LETTER: Ball and chain to be placed on debt dodgers

WELFARE debt dodgers are warned they could be hit with international travel bans as part of a new push to recover hundreds of millions of dollars owed to taxpayers.

The Department of Human Services began issuing Departure Prohibition Orders (DPOs) in June to prevent former welfare recipients from leaving the country if they have an outstanding debt that they have consistently refused to repay.

More than 20 DPOs have already been issued and the department is now looking to escalate their use to help recover more than $800 million owed by more than 150,000 people who are no longer in the welfare system.

These people are making no effort to repay their debts and the government believes that if they can afford to go on an overseas holiday, they can afford to start repaying what they owe.

We make no apologies for the tough action we are taking, as many of those who are in our sights have known about these debts for years – in some cases for up to a decade.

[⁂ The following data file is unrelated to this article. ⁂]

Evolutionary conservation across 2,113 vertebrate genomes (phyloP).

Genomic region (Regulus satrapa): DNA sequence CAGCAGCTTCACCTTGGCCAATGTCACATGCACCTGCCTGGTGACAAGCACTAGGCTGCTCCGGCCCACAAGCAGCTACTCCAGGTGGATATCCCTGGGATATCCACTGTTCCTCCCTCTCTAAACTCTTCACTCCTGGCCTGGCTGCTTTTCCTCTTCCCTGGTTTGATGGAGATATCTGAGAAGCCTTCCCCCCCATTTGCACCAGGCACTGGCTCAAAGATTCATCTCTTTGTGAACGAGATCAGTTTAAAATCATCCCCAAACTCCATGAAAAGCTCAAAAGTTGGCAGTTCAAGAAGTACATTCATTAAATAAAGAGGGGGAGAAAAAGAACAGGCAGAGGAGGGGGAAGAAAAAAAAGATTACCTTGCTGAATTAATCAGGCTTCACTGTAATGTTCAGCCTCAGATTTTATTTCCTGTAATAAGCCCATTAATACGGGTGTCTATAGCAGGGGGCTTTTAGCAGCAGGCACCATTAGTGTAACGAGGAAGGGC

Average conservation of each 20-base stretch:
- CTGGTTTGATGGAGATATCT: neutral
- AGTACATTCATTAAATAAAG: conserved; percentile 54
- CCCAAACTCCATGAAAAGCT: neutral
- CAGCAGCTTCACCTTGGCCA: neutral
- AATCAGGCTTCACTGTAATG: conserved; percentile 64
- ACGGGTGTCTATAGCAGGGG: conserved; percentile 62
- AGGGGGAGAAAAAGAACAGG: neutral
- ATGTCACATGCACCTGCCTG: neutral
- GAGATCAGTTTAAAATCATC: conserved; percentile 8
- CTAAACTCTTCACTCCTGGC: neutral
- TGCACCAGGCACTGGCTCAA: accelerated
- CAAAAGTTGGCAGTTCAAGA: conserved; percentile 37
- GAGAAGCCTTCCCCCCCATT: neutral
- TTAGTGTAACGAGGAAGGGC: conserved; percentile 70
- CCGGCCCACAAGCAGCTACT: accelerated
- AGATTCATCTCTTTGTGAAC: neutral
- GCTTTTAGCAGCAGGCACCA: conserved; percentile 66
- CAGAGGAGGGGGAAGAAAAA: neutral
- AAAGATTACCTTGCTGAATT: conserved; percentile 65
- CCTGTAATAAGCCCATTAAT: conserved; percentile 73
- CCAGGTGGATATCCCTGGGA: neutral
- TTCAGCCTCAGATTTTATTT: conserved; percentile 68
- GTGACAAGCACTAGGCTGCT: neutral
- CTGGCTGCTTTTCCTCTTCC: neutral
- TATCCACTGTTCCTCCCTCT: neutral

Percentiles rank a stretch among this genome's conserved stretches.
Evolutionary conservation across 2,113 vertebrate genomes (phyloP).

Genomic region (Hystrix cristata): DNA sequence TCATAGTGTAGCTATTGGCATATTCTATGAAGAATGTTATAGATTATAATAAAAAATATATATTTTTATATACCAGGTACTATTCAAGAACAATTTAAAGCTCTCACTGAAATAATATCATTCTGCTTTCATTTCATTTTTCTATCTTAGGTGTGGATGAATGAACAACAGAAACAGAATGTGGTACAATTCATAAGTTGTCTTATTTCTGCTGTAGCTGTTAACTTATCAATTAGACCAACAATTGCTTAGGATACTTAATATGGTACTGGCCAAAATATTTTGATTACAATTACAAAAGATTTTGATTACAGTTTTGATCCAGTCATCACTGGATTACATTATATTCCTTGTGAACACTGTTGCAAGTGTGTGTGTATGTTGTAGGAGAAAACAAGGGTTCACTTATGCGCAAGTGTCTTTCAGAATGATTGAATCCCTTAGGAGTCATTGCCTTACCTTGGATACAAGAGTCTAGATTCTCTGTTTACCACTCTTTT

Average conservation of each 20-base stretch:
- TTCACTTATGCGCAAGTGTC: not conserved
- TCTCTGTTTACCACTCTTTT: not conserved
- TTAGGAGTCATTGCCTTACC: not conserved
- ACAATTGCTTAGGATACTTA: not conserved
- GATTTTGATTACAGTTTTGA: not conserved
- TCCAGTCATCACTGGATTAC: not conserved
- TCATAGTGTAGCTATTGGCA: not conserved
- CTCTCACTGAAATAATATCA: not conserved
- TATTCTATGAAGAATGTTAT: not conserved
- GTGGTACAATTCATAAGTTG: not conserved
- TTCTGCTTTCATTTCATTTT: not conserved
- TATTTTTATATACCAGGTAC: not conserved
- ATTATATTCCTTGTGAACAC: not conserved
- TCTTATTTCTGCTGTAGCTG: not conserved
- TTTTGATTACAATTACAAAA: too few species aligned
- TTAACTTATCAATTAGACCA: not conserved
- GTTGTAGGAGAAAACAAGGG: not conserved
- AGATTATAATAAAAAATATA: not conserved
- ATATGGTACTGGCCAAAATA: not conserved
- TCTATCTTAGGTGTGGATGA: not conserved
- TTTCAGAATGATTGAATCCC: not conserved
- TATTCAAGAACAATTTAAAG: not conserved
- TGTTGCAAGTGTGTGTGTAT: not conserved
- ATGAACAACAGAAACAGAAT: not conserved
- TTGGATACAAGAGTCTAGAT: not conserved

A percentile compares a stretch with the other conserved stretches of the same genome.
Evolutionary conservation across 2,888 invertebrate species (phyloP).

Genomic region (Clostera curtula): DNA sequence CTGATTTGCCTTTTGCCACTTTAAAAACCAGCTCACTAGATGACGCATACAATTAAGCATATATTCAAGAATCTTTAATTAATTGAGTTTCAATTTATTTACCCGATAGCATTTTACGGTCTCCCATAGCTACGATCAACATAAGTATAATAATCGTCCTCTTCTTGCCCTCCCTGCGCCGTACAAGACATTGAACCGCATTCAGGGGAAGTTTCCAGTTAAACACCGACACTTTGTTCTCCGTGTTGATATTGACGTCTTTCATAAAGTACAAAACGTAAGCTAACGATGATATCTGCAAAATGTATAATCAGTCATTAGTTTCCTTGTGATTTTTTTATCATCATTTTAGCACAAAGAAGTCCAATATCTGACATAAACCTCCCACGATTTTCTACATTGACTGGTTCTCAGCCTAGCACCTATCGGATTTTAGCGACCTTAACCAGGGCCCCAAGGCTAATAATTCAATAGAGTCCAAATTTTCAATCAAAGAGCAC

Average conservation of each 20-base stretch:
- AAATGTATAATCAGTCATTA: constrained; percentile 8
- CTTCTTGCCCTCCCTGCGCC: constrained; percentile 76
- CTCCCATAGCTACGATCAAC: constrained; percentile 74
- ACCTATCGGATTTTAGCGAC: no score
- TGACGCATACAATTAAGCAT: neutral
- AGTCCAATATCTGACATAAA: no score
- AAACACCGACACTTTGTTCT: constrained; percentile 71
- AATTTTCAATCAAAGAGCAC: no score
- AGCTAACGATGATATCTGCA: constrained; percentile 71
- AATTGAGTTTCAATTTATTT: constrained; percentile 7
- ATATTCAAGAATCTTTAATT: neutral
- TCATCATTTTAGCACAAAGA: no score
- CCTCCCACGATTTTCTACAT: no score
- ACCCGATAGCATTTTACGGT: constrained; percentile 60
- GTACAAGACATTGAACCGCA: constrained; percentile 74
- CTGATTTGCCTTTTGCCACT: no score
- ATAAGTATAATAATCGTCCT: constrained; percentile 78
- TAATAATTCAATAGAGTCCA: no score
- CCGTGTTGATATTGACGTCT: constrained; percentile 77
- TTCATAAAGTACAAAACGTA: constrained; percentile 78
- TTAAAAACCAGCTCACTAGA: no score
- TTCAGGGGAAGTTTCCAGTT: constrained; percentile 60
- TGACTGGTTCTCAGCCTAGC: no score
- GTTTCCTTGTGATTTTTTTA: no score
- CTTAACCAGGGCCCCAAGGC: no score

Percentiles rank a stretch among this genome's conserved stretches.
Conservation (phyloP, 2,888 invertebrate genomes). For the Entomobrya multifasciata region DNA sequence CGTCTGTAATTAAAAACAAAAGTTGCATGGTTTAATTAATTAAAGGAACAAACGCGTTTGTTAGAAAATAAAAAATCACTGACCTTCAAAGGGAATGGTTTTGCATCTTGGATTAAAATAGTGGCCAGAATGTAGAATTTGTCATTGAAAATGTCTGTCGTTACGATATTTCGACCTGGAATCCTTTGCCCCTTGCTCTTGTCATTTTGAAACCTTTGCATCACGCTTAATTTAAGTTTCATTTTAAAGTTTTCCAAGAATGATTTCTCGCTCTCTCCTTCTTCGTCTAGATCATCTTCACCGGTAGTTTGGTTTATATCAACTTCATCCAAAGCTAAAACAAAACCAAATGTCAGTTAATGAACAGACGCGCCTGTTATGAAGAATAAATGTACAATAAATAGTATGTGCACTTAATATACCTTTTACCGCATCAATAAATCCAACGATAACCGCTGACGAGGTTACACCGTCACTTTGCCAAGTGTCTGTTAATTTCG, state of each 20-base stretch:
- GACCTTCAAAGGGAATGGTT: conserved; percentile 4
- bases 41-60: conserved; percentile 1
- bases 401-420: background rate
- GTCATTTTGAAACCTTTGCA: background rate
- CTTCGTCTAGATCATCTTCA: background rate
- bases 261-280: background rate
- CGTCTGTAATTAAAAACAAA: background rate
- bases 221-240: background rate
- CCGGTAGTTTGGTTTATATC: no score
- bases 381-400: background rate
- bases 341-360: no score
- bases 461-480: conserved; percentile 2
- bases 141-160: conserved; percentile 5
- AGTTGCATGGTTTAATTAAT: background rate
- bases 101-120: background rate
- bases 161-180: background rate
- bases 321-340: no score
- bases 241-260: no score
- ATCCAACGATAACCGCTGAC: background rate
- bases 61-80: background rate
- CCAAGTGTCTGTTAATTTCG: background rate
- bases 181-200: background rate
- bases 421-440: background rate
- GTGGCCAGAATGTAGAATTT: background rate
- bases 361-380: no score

Others accrued their debts as a result of deliberate acts of fraud and have gone out of their way to evade attempts by my department to sign them up to repayment plans, repeatedly ignoring our calls, letters and emails.

The message we are sending to them is that you cannot ignore us forever. 

If you received a payment you were not entitled to, you have an obligation to repay the money you owe and we will use every tool at our disposal to ensure it is recovered on behalf of Australian taxpayers.

The simplest way to avoid having your travel plans disrupted is to contact the department immediately to arrange a repayment plan.

How much you have to repay each week or fortnight will depend on your personal circumstances and those experiencing genuine hardship can have their repayments deferred. 

Those who are currently receiving a welfare benefit, or are already making repayments, are not being targeted by this new measure.

A Victorian customer who owed a debt of about $60,000 as a result of fraudulent claims was hit with a DPO after receiving warnings. 

The person has since begun making regular repayments and the DPO remains in place to ensure they continue to comply.

Australians believe in a fair go for those who fund the system – the Australian taxpayer. That is why we are working hard to recover this money so that we can keep the welfare system viable and affordable. 

That enables us to guarantee other essential services such as schools, transport and hospitals.

Michael Keenan,

Federal Human Services Minister

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